Object: Untitled [We are unsuitable for framing]
This image is All rights reserved. Image © Barbara Kruger. Reproduced courtesy of Mary Boone Gallery, New York
Please follow the Buy or license link under each image to apply to use this image. (Charges may apply)
Why you need to apply for the use of this image
Rights for this work may be:
- controlled by the artist, the artist's estate, or other rights holders; or
- unclear - Te Papa will do a more detailed analysis of the work’s rights history; or
- covered by Te Papa’s Mana Taonga principle which supports the rights of holders of traditional knowledge to determine how the image may be used.
You need to make sure you don’t infringe on the rights of third parties before you use this image. Our image request process helps with this. Te Papa does not authorise the use of this image beyond the uses allowed by the “fair dealing” provisions of the New Zealand Copyright Act, 1994.
More information about copyright
We recommend these resources for more information:
- Copyright in NZ - Ministry of Economic Development
- Copyright guidelines and resource - Lianza
- Enabling use and re-use - Digital NZ
Find more information about Te Papa's rights project on our blog, including how rights types are assigned.
Get in touch
Please contact email@example.com
- if you have any information regarding this work and rights to it, or
- if you wish to contact the rights holder for this work. We will assist where we can.
|Title||Untitled [We are unsuitable for framing]|
Kruger, Barbara (artist), 1985, United States
|Medium summary||photographic screen print on acrylic|
|Materials||perspex, printing ink|
|Classification||screen prints, black-and-white prints, works of art|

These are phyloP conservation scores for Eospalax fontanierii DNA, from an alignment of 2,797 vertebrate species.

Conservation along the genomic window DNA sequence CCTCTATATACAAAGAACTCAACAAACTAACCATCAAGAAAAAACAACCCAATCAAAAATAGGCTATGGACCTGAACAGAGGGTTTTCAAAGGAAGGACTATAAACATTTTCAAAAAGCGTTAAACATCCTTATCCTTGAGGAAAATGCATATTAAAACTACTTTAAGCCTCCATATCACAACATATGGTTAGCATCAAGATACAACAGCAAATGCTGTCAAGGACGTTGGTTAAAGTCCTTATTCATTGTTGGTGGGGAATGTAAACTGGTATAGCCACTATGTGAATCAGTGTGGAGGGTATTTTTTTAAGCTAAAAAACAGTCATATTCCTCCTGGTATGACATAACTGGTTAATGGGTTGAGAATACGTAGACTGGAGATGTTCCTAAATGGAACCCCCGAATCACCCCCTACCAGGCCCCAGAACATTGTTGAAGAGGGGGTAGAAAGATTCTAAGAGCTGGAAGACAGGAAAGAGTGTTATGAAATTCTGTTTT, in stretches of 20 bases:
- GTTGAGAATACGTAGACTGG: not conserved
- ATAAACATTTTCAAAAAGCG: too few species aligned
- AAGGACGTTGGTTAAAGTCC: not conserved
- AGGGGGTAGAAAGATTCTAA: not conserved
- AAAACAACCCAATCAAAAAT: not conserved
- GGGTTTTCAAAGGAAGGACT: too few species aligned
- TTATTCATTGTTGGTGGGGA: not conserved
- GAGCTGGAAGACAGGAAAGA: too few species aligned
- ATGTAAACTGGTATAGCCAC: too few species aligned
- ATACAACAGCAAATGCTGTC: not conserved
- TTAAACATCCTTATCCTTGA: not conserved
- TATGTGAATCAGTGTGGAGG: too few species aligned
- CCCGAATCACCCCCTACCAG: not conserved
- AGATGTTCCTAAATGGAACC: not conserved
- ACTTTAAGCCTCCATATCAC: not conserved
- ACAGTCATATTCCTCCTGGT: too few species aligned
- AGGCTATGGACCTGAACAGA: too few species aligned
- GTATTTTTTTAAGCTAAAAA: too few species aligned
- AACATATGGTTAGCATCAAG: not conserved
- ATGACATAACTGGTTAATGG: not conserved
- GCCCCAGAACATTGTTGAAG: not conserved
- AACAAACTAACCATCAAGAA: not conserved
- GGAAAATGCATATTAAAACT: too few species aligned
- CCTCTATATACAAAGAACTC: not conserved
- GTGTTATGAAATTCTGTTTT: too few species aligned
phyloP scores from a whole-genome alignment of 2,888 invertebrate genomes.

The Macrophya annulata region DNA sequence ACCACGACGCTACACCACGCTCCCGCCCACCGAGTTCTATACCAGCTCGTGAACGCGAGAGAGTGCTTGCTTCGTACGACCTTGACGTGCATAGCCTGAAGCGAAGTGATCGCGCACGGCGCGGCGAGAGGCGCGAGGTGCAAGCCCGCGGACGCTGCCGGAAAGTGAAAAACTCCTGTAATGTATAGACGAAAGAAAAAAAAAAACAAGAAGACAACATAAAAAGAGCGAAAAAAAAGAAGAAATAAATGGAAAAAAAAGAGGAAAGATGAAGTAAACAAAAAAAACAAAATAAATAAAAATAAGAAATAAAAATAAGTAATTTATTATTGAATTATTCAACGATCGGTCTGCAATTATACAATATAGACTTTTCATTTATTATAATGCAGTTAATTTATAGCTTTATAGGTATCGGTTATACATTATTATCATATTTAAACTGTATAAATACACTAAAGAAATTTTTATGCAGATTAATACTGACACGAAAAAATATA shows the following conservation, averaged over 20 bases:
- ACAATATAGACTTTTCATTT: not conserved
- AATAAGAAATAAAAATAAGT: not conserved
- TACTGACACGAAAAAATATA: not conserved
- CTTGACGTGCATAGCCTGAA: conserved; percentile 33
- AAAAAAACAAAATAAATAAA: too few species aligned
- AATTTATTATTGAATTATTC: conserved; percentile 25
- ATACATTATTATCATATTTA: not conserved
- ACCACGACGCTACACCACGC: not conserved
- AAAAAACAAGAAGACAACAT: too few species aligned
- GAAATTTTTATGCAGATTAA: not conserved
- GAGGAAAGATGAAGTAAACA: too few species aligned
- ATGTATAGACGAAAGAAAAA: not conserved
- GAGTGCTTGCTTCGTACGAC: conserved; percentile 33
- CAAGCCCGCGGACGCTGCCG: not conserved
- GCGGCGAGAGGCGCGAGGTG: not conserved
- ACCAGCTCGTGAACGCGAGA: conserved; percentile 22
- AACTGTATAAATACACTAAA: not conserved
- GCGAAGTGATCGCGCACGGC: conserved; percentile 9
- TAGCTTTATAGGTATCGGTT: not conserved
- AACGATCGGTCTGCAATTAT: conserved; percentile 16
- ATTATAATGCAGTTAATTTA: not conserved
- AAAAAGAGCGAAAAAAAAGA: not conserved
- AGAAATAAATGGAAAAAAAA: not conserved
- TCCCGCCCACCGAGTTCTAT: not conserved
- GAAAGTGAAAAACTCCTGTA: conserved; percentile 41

|Technique||screen printing, montage|
x 2423mm (Length)
|Credit line||Purchased 1986 with New Zealand Lottery Board funds|
Barbara Kruger’s Untitled (We are unsuitable for framing) repels even as it asks to be looked at. The enlarged image of an unsmiling woman covering her eyes with one arm, the other curled up defensively, closes the viewer out. On its own, the image is ambiguous, but Kruger’s addition of the slogan ‘We are unsuitable for framing’ implies active defiance. Together, image and text suggest that the woman depicted is unwilling to be a passive object for consumption or display.
Kruger studied briefly at Parsons School of Design in New York in 1965, then went on to work as designer, art director and picture editor for magazines such as Mademoiselle, House and Garden and Vogue. Her early career, when she was honing her aesthetic sensibility amid the mechanisms of consumer culture, was a formative experience from which much of her subsequent work is derived. By the early 1980s Kruger had gained prominence as an artist through her work using images culled from magazines and newspapers overlaid with slogans to make posters, billboards, t-shirts and even matchbooks. Later she went on to create large-scale multimedia installations.
Kruger asks viewers to ‘consider the pictures that bombard their lives and tell them who they are’.1 To do this she uses the dramatic language and suggestive imagery of the mass media against itself. Her statements — ‘We won’t play nature to your culture’, ‘Your manias become science’, ‘I shop therefore I am’ — address the viewer directly, creating a shifting relationship between the possibilities of the viewer’s position as the ‘I’, the ‘you’, the ‘we’. Kruger’s intention is to disrupt the unquestioning gaze, jolting us into active looking that challenges the status quo. In art and advertising women have often been displayed as objects of desire for the male viewer. In Untitled (We are unsuitable for framing) Kruger’s subject resists the acquisitive gaze.
In 1988 a show of Kruger’s work, including Untitled (We are unsuitable for framing), was held at Shed 11, the National Art Gallery’s off-site exhibition space on the Wellington waterfront. The exhibition was both popular with visitors and well received by critics, indicating that Kruger’s seductive and unremitting work resonated widely.
This essay appears in Art at Te Papa (Te Papa Press, 2009)
1. Barbara Kruger, cited in Carol Squires, ‘Diversionary (syn)tactics’, ARTnews, vol. 86, no. 2, February 1987, p. 85.
Disclaimer: This information was created from historic documentation, and may not necessarily reflect the best available knowledge about the item. Some collection images are created for identification purposes only and may not be of reproduction quality. Some images are not available due to copyright restrictions. If you have information or questions about objects in the collection, contact us using our enquiry form. You can also find out more about Collections Online.